In a short time he thought about the route to take and what to take with him. At the first light of dawn August 5, 1888 stole her husband's driving license and Motor Vehicle License. She then put her two 11- and 13-year-old sons Eugen and Richard in the car and pushed it for the first few hundred meters to avoid waking Karl. Once far from the house, Bertha and the children left Mannheim for a journey of approximately 106 km, with the idea of ​​arriving at Pforzheimwhere his mother lived.

The Patent Motorwagen model 3 used by Bertha for her journey: it is the first car in the world equipped with a combustion engine.

What happened during Bertha Benz's journey

It wasn't a comfortable journey, with unpaved roads designed for horse-drawn carriages, the lack of road signs and some technical problems. Not many hours passed before Bertha realized that the vehicle needed improvements, starting with the gears (which were only two, they were not enough to tackle the climbs). The two boys often had to push the car over hills to continue the journey. Having dutifully studied her husband's project, Bertha knew where to put her hands, and she set about fixing the car several times and in a completely ingenious way: for example, he had to unblock the fuel supply with the clasp of his hat and use his garter as insulation. The evaporative refrigeration system gave her a lot of problems, which is why the little family had to stock up on water at every stop.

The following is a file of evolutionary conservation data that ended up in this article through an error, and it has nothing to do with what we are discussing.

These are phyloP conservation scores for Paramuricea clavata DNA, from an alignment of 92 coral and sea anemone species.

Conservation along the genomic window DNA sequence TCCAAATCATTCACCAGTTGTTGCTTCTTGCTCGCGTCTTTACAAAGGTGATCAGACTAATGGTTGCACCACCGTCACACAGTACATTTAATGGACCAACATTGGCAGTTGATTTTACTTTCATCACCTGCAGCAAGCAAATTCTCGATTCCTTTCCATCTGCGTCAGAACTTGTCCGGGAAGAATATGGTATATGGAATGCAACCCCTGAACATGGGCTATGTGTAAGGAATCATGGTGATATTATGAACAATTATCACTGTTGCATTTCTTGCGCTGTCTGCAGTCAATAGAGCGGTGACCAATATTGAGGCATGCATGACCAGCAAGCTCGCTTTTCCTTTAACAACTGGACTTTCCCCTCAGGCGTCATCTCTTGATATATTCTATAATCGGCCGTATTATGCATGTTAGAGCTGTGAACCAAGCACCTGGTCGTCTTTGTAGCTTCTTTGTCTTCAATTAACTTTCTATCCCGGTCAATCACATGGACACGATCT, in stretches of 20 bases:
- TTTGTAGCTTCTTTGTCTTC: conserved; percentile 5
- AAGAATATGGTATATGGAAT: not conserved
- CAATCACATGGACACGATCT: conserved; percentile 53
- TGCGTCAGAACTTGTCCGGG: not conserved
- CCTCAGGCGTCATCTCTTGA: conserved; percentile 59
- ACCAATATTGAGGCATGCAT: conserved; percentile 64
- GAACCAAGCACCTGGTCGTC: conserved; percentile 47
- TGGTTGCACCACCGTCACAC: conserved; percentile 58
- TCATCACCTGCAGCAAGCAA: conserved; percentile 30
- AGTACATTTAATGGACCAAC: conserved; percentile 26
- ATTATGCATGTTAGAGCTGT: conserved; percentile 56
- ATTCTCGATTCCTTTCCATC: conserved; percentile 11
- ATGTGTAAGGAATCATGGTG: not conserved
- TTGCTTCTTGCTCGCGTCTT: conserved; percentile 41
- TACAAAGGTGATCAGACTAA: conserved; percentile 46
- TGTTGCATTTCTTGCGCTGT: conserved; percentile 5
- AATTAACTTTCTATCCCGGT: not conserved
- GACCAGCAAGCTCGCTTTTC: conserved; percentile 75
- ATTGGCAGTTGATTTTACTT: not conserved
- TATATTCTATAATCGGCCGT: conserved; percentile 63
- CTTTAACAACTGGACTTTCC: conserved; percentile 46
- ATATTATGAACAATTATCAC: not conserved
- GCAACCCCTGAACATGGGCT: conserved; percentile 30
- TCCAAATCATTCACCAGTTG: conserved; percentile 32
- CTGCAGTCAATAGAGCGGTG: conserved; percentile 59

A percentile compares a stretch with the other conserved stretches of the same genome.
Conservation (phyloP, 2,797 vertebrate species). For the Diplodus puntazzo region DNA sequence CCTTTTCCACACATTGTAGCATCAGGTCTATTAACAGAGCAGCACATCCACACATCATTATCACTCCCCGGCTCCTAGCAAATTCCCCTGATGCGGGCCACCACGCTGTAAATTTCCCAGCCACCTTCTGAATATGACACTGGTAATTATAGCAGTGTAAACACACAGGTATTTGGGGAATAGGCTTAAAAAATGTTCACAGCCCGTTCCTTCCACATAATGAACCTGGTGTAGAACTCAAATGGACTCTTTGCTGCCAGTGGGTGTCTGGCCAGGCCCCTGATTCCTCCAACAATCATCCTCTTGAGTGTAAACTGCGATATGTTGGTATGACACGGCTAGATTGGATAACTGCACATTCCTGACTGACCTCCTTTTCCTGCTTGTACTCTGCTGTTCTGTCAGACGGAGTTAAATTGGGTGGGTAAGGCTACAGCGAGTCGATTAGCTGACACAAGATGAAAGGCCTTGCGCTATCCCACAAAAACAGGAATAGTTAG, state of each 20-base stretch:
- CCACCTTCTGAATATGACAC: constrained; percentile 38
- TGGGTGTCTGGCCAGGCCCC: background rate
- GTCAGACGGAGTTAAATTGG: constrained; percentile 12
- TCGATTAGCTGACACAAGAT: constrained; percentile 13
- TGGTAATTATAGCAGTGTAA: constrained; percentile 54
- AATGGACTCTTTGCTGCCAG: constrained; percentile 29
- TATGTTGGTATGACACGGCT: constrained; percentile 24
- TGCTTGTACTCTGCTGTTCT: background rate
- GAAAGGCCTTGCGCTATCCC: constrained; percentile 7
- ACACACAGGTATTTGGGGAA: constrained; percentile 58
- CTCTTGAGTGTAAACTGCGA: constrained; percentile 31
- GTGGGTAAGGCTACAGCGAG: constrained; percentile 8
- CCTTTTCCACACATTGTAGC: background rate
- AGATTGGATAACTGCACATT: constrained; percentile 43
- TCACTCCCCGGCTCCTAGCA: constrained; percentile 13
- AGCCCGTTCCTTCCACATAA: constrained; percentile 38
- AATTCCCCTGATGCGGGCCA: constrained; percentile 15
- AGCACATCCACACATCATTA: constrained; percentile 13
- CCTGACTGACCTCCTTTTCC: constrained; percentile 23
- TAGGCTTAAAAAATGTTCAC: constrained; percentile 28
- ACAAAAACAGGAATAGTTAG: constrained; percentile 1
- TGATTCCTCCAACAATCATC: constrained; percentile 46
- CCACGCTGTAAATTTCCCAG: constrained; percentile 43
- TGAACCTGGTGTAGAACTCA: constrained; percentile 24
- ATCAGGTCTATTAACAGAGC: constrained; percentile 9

Furthermore, for several kilometers it was not possible to find supplies of ligroin, the fuel needed to power the machine. Bertha found it in a pharmacy in the town of Wiesloch (at the time the solvent was only available in pharmacies), which it is still remembered for having been today the first service station in history.

About 12 hours and a hundred kilometers later, the merry band arrived at her grandmother's house in Pforzheim, where Bertha sent a telegram to her husband to inform him of the success of the trip. She returned to him a few days later, still with the Patent Motorwagen, with a distance of approximately 90 km. Bertha Benz's round trip, therefore, was approx 196 km.

Bertha Benz's journey: the outward journey in red and the return in blue. Credits: Bertha Benz Memorial Route.

Bertha Benz: not a witch but a pioneer

Among those who saw her arrive aboard that strange carriage there were even those who thought she was a witch, but in reality Bertha was nothing more than a visionary who wanted to demonstrate that this means of transport was convenient and promising for the public. The trip was merely proof of this way of seeing her, and she succeeded in her aim of making her husband regain enthusiasm, demonstrating that the lack of success of her invention was due to bad publicity of the medium.

Bertha's courage was instrumental in allowing the success of an invention that revolutionized the world. Without the economic and emotional support of her husband's project and without her adventurous (and even a little dangerous!) journey, perhaps her cars would have come to us much later.

Bertha didn't get her driving license until 36 years after her trip, but it was still a great achievement. In honor of her, the Bertha Benz Memorial Routea tourist road that passes through the places that the enterprising Mrs. Benz crossed in that distant August of 1888.

Bertha Benz's driving licence. Credits: Stefan Weil.